It’s hard to argue against it. Trump has persuaded millions of Republicans to vote for him, despite never holding political office, and despite running a campaign that few political experts even took seriously ten months ago.
Trump has indisputably had more political success than most pundits expected. So, whatever your opinion of him, I think most people can agree he is very persuasive.
But is he really as good as Adams claims? I am skeptical.
Trump is good at commanding media attention. And he is good at leveraging that media attention to get what he wants.
But he also constantly makes a critical mistake: he complains about–and therefore draws additional attention to–bad press about himself.
For example, recently the New York Times published some accounts of Trump’s mistreatment of women. Trump responded by tweeting repeatedly that it was a false “hit piece”. The result was that for a time, if you went to his Twitter page, all you saw was a bunch of denials that he had done bad stuff.
Trump says bad publicity is better than no publicity. Maybe so, but good publicity is better still, and since Trump has full control of his Twitter page, he should seek to fill it with good publicity. When people come to the homepage for your brand, you do not want them to know that negative opinions about it even exist.
But Trump is so thin-skinned that he can’t help it. He has to respond to the NYT, even if it makes no sense to do so.
The irony is that even as Trump attacks the Times for “failing” because it is losing readers, he is unintentionally helping it by drawing attention to the article. How many Trump followers would have never even heard about the NYT article if he hadn’t brought it up?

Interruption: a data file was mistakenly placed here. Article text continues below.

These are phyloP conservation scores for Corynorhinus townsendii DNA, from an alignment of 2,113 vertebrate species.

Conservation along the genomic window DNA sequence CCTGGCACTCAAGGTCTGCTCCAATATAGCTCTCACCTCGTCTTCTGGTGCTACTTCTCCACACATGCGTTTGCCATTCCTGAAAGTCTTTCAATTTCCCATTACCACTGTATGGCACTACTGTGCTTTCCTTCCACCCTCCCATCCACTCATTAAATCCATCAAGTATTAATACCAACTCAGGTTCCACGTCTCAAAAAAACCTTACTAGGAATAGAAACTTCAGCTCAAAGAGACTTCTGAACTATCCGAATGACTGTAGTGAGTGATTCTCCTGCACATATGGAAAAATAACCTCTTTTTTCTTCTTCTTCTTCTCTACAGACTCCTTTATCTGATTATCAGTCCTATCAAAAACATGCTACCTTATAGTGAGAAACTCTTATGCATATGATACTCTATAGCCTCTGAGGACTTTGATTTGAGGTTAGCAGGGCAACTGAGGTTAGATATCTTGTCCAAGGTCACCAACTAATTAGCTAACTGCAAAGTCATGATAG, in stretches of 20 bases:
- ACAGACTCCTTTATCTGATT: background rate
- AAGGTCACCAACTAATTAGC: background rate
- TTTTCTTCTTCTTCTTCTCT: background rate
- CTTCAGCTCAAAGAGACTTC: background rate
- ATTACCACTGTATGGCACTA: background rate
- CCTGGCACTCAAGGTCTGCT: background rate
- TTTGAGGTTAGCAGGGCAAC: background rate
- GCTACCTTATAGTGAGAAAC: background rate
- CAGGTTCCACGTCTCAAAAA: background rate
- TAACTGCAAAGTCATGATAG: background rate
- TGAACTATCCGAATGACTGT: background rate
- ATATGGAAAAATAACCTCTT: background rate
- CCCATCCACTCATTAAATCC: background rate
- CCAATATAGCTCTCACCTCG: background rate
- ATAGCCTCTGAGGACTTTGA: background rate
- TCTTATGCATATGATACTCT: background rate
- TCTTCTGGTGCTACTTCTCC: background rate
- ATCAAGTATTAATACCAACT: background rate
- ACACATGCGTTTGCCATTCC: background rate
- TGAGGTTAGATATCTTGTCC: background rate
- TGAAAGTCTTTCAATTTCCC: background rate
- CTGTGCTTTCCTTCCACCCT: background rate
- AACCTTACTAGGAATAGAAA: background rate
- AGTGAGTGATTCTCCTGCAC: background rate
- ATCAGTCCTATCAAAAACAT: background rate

Note that I am not even discussing the issue of which is more reliable: the New York Times or Trump’s tweets. That’s because in the world of persuasiveness, truth is a secondary concern. Trump has never really claimed to be 100% honest; rather, he has campaigned on his ability to sell stuff. He is now selling himself based on his ability to sell himself. It is the ultimate confidence trick.
But he is not even as good at marketing as he thinks he is. He makes plenty of PR mistakes. The only reason he has gotten as far as he has is that the other politicians are even worse at selling than he is.
From the time this blog began, back in the doe-eyed innocent days of 2009, there is one idea I’ve hammered on more than any other. I’ve written so many posts about it that I’ve lost track of when I wrote what. It’s not even my idea, it’s Paul Graham’s; but I have kept discussing it, debating it, and analyzing it more than even he has.
Policies, facts, scandals, money… all of these things are secondary. Modern elections are determined by which candidate has more charisma.
I thought I had a pretty nice test in 2012: Mitt Romney had tons of money, and many pundits confidently predicted he would win. But he was stiff and boring next to the charismatic and likeable President Obama. I didn’t think Romney had a chance.
I was right. Obama won re-election.
But there was one moment when I felt a little less confident of Obama’s chances: the first debate in 2012, which was a disaster for him. Romney owned the stage and seemed more vigorous and energetic than Obama. Some people said Romney was outright bullying both Obama and the debate moderator, Jim Lehrer; but the bottom line was it worked. Most people felt Romney won that debate.
Obama and his campaign learned their lesson, however; and after that, Romney lost the next two debates, and his running mate, Paul Ryan, was similarly overpowered by Vice-President Biden.
Romney had one successful moment where he was able to position himself as an energetic businessman and cast Obama as a stodgy career politician, but he couldn’t keep it up. Probably because Romney was a stodgy career politician himself.
Most people, including myself, saw this first debate, figured it was an aberration, and moved on.